Pleasures of Design

Designing and producing your own publications can be very enjoyable and satisfying. With practice and attention to detail you will be surprised how much more attractive and authoritative your documents look. Although you will be able to look with pride on what comes off the laser printer or the imagesetter, as with many other things, new pleasures bring added responsibilities.

There will be editorial implications. Printers and designers employ proofreaders, whose job it is to check all proofs for spelling, grammar and typing errors (literals) before they send them to the customer. Authors and designers often cannot see their own mistakes because they are working under pressure and are too close to the job.

It is therefore very important to get someone else to check your work for grammar, spelling errors, and other mistakes. A beautifully typeset document that is full of spelling errors will lose all the authority it has gained from being well designed.

Most people find it easier to read a page for corrections if it is printed out first. Reading on the screen is an acquired skill.

When you are correcting a page of text tick each correction as you make it, otherwise you will be constantly going back to see if it has been done.

Some copy, such as that for a legal document, will be inviolable. There will be no opportunity to cut it to fit the page. But most text, particularly in magazines and journals, can be cut by a line or two – often for the better – in order to fit on a page or to appear in the right place in relation to an illustration. If you are not free to cut the copy yourself, gain the confidence of a responsible editor who will help you out. But be prepared to give way some of the time, the object of the publication is to convey the writer’s meaning to the reader, not necessarily to make the designer’s life easy.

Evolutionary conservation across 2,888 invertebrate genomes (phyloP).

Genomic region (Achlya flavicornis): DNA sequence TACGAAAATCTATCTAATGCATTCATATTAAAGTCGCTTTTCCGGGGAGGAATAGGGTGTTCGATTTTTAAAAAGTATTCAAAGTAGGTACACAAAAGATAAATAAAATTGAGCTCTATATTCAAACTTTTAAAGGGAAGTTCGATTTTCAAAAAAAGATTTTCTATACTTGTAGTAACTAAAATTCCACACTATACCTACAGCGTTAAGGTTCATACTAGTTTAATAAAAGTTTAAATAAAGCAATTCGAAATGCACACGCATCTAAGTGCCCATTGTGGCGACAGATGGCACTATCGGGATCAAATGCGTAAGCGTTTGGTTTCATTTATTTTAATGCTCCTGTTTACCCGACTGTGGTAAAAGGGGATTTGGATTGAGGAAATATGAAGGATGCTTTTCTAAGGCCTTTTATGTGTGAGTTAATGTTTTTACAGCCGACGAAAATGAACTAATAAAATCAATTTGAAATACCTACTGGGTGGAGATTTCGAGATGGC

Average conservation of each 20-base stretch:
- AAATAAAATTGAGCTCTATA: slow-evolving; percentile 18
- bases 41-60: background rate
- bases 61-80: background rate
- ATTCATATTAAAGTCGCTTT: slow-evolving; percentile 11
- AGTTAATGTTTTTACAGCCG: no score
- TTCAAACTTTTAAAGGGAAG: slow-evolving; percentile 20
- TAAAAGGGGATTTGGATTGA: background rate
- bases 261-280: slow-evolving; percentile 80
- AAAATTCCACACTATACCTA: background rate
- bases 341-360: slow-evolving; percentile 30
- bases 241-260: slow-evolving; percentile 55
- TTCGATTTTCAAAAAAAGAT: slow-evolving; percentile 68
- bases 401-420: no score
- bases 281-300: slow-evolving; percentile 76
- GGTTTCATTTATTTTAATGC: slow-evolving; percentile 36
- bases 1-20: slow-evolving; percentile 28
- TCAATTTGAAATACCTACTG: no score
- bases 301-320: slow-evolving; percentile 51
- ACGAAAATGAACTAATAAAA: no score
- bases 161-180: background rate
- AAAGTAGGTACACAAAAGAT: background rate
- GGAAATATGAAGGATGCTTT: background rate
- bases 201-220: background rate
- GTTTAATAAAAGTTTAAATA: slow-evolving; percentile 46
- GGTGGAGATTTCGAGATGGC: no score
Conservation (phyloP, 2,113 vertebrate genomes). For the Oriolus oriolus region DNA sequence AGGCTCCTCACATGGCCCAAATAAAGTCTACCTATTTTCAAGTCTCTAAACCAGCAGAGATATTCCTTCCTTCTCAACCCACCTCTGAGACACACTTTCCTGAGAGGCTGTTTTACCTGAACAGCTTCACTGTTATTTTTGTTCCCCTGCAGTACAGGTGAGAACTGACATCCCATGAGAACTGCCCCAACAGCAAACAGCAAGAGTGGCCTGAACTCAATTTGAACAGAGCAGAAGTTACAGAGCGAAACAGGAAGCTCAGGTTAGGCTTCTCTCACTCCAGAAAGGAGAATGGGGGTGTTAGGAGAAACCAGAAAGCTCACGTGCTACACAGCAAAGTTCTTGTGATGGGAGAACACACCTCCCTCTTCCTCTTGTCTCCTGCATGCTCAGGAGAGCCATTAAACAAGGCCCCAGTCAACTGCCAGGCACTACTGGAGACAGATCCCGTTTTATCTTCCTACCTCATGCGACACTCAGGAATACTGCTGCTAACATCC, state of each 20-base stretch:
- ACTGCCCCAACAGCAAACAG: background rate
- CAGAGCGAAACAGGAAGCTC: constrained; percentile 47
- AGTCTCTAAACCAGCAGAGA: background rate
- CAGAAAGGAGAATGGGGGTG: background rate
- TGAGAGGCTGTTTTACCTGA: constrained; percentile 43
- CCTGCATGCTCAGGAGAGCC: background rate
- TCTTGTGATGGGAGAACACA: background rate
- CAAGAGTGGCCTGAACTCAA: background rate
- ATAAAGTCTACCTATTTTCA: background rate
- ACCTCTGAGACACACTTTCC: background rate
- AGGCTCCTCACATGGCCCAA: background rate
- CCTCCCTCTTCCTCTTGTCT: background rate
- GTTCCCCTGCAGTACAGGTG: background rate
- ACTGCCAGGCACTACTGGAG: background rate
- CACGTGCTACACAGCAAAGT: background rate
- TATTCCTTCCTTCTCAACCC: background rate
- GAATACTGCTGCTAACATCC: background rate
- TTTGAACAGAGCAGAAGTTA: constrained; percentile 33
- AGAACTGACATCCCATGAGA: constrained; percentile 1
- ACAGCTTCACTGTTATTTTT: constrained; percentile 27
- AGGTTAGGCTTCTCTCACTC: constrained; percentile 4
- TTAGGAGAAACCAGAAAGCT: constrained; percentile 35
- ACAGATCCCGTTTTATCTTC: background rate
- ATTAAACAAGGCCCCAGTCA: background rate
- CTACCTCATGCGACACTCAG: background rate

Successful design and layout calls for certain skills which, like all skills, can be acquired and improved in time. Be prepared to look critically at your own layouts and to take advice where you can get it. Try to learn from experience. The first criterion must be: “is the document communicating the author’s ideas to the reader as quickly and directly as possible”. If the answer is “no” then try to find out why. It may be that you are trying too hard. Too many graphic fireworks can easily come between the reader and the meaning of the words.